This week in the Facebook group the question was asked. Why do a marathon? What makes you want to run for 42.2km? What makes you get up early in the morning for many many miles over many many months and go through ALOT of hard slog to get to marathon day? Why risk the cost of injury, the cost of shoes and physio’s and massage and entry fees and everything else that comes with a marathon? The answers on the page were interesting as to who had run one or two or more and more and why they would be crazy enough to do that?!
I myself have run one full marathon and out of all of the distances I have run, this happens to be my favourite. Why is that? Well, a few reasons for me. One is that I am built for a marathon. If you had me run a 100m sprint I would struggle and I would probably come dead last. If you had me do a 10k race, I would do okay but I would spend the whole race not enjoying one moment due to the intensity required. I have run a handful of half marathons now too to know that they are a huge challenge to me given the intensity of pace and endurance required at that pace. I much rather a long slow race. Not to say that all marathon runners run slow, they don’t, and I don’t plan on running my next one as slow as my first, but they are certainly run a lot differently to a half marathon.
I also love the journey of the marathon experience. I love the preparation, the goal that is at the end that keeps getting closer and closer and I love the journey that it all entails. Only about 1% of the population can say that they have taken the challenge of a marathon and I like that I am one of those 1%. A select few crazies that actually ‘enjoy’ running 42.2km.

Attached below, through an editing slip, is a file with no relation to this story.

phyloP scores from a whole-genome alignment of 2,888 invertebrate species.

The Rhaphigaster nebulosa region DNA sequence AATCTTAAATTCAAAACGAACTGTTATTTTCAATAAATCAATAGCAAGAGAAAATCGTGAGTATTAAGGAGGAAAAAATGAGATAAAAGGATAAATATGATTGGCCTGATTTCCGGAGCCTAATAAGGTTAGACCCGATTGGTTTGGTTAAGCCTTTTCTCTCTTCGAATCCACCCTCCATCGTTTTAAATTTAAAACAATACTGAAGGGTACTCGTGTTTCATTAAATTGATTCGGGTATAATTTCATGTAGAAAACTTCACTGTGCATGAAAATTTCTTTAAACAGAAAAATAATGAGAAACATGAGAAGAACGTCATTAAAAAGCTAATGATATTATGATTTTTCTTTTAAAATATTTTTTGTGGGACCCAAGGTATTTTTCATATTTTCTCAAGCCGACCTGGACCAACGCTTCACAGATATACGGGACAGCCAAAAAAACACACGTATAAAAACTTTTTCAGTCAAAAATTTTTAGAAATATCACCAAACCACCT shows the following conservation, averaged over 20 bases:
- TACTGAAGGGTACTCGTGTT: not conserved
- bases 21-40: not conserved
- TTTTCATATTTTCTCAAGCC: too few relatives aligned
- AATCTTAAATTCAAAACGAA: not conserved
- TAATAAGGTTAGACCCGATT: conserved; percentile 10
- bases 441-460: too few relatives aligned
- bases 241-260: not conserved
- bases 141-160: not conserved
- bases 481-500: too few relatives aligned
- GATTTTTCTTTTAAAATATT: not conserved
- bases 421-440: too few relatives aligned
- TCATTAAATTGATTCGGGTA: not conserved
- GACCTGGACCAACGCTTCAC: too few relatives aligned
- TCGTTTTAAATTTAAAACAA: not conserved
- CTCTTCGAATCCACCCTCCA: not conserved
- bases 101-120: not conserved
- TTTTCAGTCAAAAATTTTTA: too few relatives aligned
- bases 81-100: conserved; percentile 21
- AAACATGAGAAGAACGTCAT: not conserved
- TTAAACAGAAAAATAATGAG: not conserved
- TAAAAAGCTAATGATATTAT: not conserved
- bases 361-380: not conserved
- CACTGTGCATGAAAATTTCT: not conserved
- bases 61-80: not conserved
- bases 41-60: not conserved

I will never forget my marathon experience for the first time around and now that I know what to expect, I can’t wait to run another. I love the vibe, I love the push, I love the mind that has to will the body to keep going (and believe me in those last 10k it does), I love the power of one human who dares to dream and go the distance and not give up. I love the accomplishment at the end after all of those long long lonely hours pounding the pavement for months on end. I love the medal. I love the cheering from the crowd at the end, but most of all, I love that I learn things about myself that I wouldn’t have if I hadn’t taken up the challenge of the marathon. I love what it gives to me. A sense of belonging, of worth and achievement and knowing that I won’t quit.
But most of all I love the journey, and the victory lap at the end which is the marathon.